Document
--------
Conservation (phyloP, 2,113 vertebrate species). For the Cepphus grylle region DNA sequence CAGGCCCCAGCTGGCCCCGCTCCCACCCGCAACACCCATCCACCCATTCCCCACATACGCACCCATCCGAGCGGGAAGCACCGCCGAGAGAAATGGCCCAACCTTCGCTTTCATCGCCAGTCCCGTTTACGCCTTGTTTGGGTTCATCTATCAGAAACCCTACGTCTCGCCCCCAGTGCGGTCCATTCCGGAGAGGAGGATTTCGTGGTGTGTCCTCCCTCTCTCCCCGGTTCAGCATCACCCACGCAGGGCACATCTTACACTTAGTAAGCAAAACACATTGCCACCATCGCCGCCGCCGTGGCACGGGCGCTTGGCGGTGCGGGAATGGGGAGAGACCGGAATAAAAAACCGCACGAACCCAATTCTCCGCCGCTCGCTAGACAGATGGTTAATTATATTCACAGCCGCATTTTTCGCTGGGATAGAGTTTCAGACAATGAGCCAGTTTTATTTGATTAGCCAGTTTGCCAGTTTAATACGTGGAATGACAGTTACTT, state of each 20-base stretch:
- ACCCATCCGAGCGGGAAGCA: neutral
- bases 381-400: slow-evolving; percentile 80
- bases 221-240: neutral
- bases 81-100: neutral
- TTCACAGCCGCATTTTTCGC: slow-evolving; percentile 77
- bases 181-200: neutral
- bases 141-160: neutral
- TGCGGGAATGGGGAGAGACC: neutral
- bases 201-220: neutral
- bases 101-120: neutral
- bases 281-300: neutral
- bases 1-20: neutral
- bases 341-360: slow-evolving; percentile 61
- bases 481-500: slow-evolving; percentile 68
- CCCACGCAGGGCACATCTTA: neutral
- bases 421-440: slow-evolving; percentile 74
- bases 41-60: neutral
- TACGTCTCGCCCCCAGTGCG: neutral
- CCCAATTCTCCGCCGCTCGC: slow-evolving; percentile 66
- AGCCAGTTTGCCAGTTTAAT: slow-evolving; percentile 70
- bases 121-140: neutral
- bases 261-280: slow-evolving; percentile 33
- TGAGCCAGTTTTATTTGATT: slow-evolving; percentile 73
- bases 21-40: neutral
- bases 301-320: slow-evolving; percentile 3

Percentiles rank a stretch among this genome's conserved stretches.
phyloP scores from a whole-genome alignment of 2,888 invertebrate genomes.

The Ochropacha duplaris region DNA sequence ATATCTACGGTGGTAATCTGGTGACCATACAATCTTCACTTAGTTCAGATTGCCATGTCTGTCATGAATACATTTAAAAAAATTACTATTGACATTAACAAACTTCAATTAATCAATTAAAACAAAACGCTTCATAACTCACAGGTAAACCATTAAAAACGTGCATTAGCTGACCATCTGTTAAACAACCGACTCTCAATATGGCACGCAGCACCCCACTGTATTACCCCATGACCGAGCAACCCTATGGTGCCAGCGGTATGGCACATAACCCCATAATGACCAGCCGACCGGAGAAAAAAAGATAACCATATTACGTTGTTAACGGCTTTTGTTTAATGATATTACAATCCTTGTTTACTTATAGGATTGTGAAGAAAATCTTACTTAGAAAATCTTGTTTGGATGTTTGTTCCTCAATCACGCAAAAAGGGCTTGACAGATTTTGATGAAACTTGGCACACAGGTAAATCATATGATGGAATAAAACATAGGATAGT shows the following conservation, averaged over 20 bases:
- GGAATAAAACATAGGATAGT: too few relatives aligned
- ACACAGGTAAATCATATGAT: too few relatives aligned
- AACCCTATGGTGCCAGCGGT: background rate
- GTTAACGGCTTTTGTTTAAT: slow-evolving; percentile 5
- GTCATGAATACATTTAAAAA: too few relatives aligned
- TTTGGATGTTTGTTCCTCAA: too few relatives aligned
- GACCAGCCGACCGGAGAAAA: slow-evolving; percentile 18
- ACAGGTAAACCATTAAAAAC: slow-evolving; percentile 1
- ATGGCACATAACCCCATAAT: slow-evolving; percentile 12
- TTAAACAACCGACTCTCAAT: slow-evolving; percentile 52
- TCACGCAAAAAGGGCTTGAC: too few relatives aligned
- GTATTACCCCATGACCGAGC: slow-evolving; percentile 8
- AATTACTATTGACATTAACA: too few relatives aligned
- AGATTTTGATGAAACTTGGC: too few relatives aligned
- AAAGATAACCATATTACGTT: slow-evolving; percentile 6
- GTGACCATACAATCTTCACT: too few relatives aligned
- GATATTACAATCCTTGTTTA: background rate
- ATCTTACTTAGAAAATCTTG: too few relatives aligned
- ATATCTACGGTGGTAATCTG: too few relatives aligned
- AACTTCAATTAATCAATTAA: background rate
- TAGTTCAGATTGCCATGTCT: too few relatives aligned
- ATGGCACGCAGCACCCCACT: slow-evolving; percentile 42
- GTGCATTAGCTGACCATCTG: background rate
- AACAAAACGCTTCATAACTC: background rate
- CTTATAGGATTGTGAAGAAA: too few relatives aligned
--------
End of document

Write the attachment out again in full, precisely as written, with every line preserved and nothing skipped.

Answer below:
Conservation (phyloP, 2,113 vertebrate species). For the Cepphus grylle region DNA sequence CAGGCCCCAGCTGGCCCCGCTCCCACCCGCAACACCCATCCACCCATTCCCCACATACGCACCCATCCGAGCGGGAAGCACCGCCGAGAGAAATGGCCCAACCTTCGCTTTCATCGCCAGTCCCGTTTACGCCTTGTTTGGGTTCATCTATCAGAAACCCTACGTCTCGCCCCCAGTGCGGTCCATTCCGGAGAGGAGGATTTCGTGGTGTGTCCTCCCTCTCTCCCCGGTTCAGCATCACCCACGCAGGGCACATCTTACACTTAGTAAGCAAAACACATTGCCACCATCGCCGCCGCCGTGGCACGGGCGCTTGGCGGTGCGGGAATGGGGAGAGACCGGAATAAAAAACCGCACGAACCCAATTCTCCGCCGCTCGCTAGACAGATGGTTAATTATATTCACAGCCGCATTTTTCGCTGGGATAGAGTTTCAGACAATGAGCCAGTTTTATTTGATTAGCCAGTTTGCCAGTTTAATACGTGGAATGACAGTTACTT, state of each 20-base stretch:
- ACCCATCCGAGCGGGAAGCA: neutral
- bases 381-400: slow-evolving; percentile 80
- bases 221-240: neutral
- bases 81-100: neutral
- TTCACAGCCGCATTTTTCGC: slow-evolving; percentile 77
- bases 181-200: neutral
- bases 141-160: neutral
- TGCGGGAATGGGGAGAGACC: neutral
- bases 201-220: neutral
- bases 101-120: neutral
- bases 281-300: neutral
- bases 1-20: neutral
- bases 341-360: slow-evolving; percentile 61
- bases 481-500: slow-evolving; percentile 68
- CCCACGCAGGGCACATCTTA: neutral
- bases 421-440: slow-evolving; percentile 74
- bases 41-60: neutral
- TACGTCTCGCCCCCAGTGCG: neutral
- CCCAATTCTCCGCCGCTCGC: slow-evolving; percentile 66
- AGCCAGTTTGCCAGTTTAAT: slow-evolving; percentile 70
- bases 121-140: neutral
- bases 261-280: slow-evolving; percentile 33
- TGAGCCAGTTTTATTTGATT: slow-evolving; percentile 73
- bases 21-40: neutral
- bases 301-320: slow-evolving; percentile 3

Percentiles rank a stretch among this genome's conserved stretches.
phyloP scores from a whole-genome alignment of 2,888 invertebrate genomes.

The Ochropacha duplaris region DNA sequence ATATCTACGGTGGTAATCTGGTGACCATACAATCTTCACTTAGTTCAGATTGCCATGTCTGTCATGAATACATTTAAAAAAATTACTATTGACATTAACAAACTTCAATTAATCAATTAAAACAAAACGCTTCATAACTCACAGGTAAACCATTAAAAACGTGCATTAGCTGACCATCTGTTAAACAACCGACTCTCAATATGGCACGCAGCACCCCACTGTATTACCCCATGACCGAGCAACCCTATGGTGCCAGCGGTATGGCACATAACCCCATAATGACCAGCCGACCGGAGAAAAAAAGATAACCATATTACGTTGTTAACGGCTTTTGTTTAATGATATTACAATCCTTGTTTACTTATAGGATTGTGAAGAAAATCTTACTTAGAAAATCTTGTTTGGATGTTTGTTCCTCAATCACGCAAAAAGGGCTTGACAGATTTTGATGAAACTTGGCACACAGGTAAATCATATGATGGAATAAAACATAGGATAGT shows the following conservation, averaged over 20 bases:
- GGAATAAAACATAGGATAGT: too few relatives aligned
- ACACAGGTAAATCATATGAT: too few relatives aligned
- AACCCTATGGTGCCAGCGGT: background rate
- GTTAACGGCTTTTGTTTAAT: slow-evolving; percentile 5
- GTCATGAATACATTTAAAAA: too few relatives aligned
- TTTGGATGTTTGTTCCTCAA: too few relatives aligned
- GACCAGCCGACCGGAGAAAA: slow-evolving; percentile 18
- ACAGGTAAACCATTAAAAAC: slow-evolving; percentile 1
- ATGGCACATAACCCCATAAT: slow-evolving; percentile 12
- TTAAACAACCGACTCTCAAT: slow-evolving; percentile 52
- TCACGCAAAAAGGGCTTGAC: too few relatives aligned
- GTATTACCCCATGACCGAGC: slow-evolving; percentile 8
- AATTACTATTGACATTAACA: too few relatives aligned
- AGATTTTGATGAAACTTGGC: too few relatives aligned
- AAAGATAACCATATTACGTT: slow-evolving; percentile 6
- GTGACCATACAATCTTCACT: too few relatives aligned
- GATATTACAATCCTTGTTTA: background rate
- ATCTTACTTAGAAAATCTTG: too few relatives aligned
- ATATCTACGGTGGTAATCTG: too few relatives aligned
- AACTTCAATTAATCAATTAA: background rate
- TAGTTCAGATTGCCATGTCT: too few relatives aligned
- ATGGCACGCAGCACCCCACT: slow-evolving; percentile 42
- GTGCATTAGCTGACCATCTG: background rate
- AACAAAACGCTTCATAACTC: background rate
- CTTATAGGATTGTGAAGAAA: too few relatives aligned